In these times of hot-desking, co-working and WFH (the fancy acronym for a pajama day), it’s easy to forget that employees need more than a laptop and something to balance it on in order to get any decent work done. Not everyone can save the world by answering emails while running on a desk-treadmill.
As one of the only fit out companies in London who has tried this trend (alL ouR emaILS cA,me Out Li8e thIS), we know that exclusionary design is not our bag. Making sure your office space is accessible to everyone is not only the law, it’s just good business sense. Getting more diverse voices and perspectives into your workplace may even make you see your office in a different light.
Is your Workplace Compliant Under the Equality Act 2010?
Gone are the days where you’d shove a child up a chimney and call it a day.
Nowadays, employees have rights under the Equality Act 2010. They also have a need for a consistent network connection apparently, after all, how else are they going to stay up to date with snapchat and their Insta profile?
Basically, the Equality Act requires that employers should make reasonable adjustments for disabled employees after they identify a need to do so. This could be as simple as fitting handrails, reconfiguring an individual workstation, or getting some step-free access. Very little cost and the benefits are manyfold. Just talk it through with your new employee, and make sure you get up to spec.
That’s the absolute basic task done. But what if you’re being proactive, and have no idea whether your office is accessible to future employees, visitors or – gulp – clients? Imagine how awkward that would be.
How Do you know your Office is Accessible?
Some issues with accessibility may not even occur to you right now. You may be the kind of person who takes two steps at a time up a 14-storey building without taking a breath. You know, weird.
In addition, if you’re getting fit-out companies in London to refurbish your office, you’ll need to ensure it’s compliant with Part M of the Building Regulations 2010. These set out accessibility requirements in the case of a newly erected building, a use conversion, or material alterations (that includes your fancy refurbishment).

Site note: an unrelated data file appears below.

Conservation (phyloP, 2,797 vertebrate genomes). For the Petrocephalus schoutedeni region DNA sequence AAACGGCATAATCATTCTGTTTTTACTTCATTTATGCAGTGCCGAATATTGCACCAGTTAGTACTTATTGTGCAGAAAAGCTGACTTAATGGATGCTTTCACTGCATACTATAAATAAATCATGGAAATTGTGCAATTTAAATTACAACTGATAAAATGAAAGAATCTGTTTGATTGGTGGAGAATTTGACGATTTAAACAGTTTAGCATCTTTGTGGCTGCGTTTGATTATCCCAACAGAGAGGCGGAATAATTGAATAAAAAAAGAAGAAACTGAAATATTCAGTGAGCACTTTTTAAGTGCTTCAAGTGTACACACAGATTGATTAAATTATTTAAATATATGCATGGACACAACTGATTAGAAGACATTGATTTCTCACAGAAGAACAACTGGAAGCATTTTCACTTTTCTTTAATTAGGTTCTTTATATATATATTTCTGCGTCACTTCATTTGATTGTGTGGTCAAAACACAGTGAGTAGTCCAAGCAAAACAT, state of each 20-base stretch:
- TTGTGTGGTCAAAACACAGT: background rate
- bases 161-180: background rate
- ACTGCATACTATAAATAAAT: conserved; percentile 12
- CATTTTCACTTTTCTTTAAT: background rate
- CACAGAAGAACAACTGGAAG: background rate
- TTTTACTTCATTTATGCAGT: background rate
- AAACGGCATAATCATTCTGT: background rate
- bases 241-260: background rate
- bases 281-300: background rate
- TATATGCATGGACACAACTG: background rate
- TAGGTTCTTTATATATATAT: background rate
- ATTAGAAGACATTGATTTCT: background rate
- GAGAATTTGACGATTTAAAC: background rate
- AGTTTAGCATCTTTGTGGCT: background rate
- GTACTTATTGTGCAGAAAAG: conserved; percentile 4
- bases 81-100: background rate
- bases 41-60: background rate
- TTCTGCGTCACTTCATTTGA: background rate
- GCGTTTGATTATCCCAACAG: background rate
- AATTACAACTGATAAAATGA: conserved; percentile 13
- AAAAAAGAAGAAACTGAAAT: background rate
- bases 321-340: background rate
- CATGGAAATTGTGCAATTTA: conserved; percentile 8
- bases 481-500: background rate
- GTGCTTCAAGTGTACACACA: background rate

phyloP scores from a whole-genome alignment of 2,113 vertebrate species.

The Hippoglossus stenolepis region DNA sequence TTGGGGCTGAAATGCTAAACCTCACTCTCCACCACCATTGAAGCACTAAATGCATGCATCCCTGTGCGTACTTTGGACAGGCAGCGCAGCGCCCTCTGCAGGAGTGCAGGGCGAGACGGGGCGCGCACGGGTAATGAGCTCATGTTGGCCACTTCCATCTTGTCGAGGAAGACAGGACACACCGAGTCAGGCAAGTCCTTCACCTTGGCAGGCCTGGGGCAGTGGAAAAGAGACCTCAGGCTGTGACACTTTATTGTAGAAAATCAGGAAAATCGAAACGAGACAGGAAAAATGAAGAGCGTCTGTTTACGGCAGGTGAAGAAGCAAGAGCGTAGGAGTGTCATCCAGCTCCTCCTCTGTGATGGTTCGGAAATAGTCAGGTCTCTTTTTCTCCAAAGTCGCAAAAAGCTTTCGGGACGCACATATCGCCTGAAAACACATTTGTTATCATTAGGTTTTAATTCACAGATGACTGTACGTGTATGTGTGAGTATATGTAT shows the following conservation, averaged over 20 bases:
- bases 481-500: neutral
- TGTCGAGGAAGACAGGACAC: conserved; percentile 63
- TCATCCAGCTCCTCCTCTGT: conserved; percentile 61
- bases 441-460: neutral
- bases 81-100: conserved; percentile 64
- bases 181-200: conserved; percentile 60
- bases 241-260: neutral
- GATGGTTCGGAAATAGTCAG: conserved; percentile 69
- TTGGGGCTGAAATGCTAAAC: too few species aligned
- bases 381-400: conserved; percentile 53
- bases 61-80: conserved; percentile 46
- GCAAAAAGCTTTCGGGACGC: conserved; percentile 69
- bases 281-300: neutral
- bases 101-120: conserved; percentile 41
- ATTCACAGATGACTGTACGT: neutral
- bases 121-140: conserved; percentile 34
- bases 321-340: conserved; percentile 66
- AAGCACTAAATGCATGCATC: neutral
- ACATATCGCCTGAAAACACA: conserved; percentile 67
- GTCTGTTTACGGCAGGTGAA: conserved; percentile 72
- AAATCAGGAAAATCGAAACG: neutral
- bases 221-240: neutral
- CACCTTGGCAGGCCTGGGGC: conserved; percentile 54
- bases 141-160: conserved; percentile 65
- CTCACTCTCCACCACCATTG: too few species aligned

If your Rocky Balboa stairway recreation workspace isn’t compliant, you’re at risk of legal claims and costly do-overs.
In this case, you’ll want to get in an expert to do an access audit. This is a detailed review of your workspace or future workspace to ensure you’re up to spec. They’ll basically produce a report that highlights all the non-compliances, with a list of recommended reasonable adjustments. They’ll also liaise with your design and build contractor to ensure the refurb will be compliant.
Your Rocky stairway will have to come with a ramp, champ.
Getting up to Spec and Beyond – Inclusive Design
But what if you’re a champion of the people and want absolutely everyone to be able to access your office? What if you want cool things like:
- Future-proofing your office space for disabled employees?
- Including for every perspective in your new refurbishment project?
- Letting everyone do the best job they can do?
- Allowing disabled clients and visitors to move around unhindered?
- Raising awareness in your company for accessibility?
- Building a reputation as an accessible employer (therefore attracting more talented people who may not have bothered otherwise)?
Well then, now we’re shooting for the (ramp-accessible) sky!
A truly inclusive working environment doesn’t just get up to spec when they only absolutely have to. They have it built in from the start. Good office fit out companies in London (like us!) can recommend workplace designs that combine looking great with a moral conscience.
Or providing enough space between rows of desks to move a wheelchair around, like at Gameloft:
See? Inclusive design doesn’t mean you can’t have a kick-ass office. And we should know – we wrote the book on brilliant design ideas.
We’re a pretty inclusive bunch of people ourselves. We’re certainly open to you getting in touch and chatting over a coffee.